Inside our first class car there was plenty of filth and noise to make up for the lack of progress. Despite the gloom there could be discerned three shades of green and a whitewashed roof. Each compartment had once possessed three lights and four fans; none remained. The floor was littered with food scraps and the toilet stank. Across the windows were bars sufficiently rugged to keep the most determined of intruders out. In third class (all the other cars) the bars were there to prevent passengers from sitting where they ought not to.

Next to the luggage rack I had appropriated. was a chain with a turned wooden handle and next to that the most important of the fearsome warnings to be found in this noise-free, dust-free, etc. carriage

TO STOP TRAIN PULL CHAIN PENALTY FOR MISS-USE WITHOUT REASONABLE AND SUFFICIENT CAUSE PENALTY UPTO Rs 300/ (RUPEES THREE HUNDRED) OR IMPRISONMENT UPTO 3 MONTHS OR BOTH.

The exhortation on the lower level was simpler:

DONOT BAIL OUTOF THE WRONG SIDE OF A TRAIN ON THE RUN.

Anyway, I silently assured myself, this was the ‘real India’ and, having found it, I was going to enjoy myself. Really, in the deep south of India, it was I and not the quaintly punctuated threats that was the oddity. The dozen travellers boxed into our tiny compartment did not conceal their amazement,

‘You are coming from?’ I was asked for the first of hundreds of times.

‘Africa,’ I replied again to sighs of disbelief. Had I been from Europe or North America it would have been sufficient: to have a fellow passenger from Africa was almost unbelievable. Fascinated eyes examined my clothing. It was the ski parka that puzzled them most – the hood and the zips in particular.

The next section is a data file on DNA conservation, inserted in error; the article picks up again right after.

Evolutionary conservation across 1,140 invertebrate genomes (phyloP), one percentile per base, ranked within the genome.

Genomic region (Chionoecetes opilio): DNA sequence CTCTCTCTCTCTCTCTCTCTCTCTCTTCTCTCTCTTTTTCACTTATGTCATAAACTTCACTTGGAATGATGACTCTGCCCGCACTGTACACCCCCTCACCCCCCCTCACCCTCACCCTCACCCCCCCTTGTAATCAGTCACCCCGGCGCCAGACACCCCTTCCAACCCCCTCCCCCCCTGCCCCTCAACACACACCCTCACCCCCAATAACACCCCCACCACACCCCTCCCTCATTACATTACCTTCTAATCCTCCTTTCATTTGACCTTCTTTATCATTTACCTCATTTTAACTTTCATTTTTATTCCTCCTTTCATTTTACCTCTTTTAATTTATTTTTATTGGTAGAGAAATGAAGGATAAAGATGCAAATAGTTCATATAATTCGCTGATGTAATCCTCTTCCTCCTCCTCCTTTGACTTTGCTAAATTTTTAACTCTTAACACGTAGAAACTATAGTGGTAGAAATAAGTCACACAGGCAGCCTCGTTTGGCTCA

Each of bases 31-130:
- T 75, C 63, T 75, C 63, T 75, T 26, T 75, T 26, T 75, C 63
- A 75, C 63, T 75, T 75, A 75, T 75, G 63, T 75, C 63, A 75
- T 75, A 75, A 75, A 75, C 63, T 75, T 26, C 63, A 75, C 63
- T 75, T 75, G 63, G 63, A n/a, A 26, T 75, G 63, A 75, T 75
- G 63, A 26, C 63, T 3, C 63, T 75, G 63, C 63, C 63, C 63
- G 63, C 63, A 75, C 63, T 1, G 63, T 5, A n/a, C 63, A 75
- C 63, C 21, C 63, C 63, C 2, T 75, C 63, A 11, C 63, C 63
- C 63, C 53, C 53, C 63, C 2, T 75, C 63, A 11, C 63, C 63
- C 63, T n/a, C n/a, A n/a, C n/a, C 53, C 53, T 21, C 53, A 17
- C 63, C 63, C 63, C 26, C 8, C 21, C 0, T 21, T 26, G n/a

‘The big one it is two zips?’

‘No, one.’

‘No. It is two!’ I demonstrated my point, explaining what a two-way zip was.

‘It is a two-way zip,’ one told another in hesitant English, marvelling at the new words for a great discovery. Did everyone in my country own clothes like that ?

I told them of that fabulous, faraway part of Africa from which I came. I told of how a great country had gone to ruin and how in my native Durban, where as many people spoke Tamil or Hindi as had English for a home tongue, we would not be permitted by law to sit and chat together. For hours we conversed, telling of ourselves and our lands, and as we concentrated on unfamiliar topics the more immediate facts of filth and overcrowding were forgotten. Indians, I learned, were friendly and talkative. They welcomed strangers, took no umbrage when one inadvertently censured their ways and rarely spoke unkindly of anyone.

 

At eleven-thirty the seller of quack medicines came on and I was no longer the center of attention. A tall man with a face pitted by smallpox, he wore semi-western dress and sported a new pair of pink plastic sandals.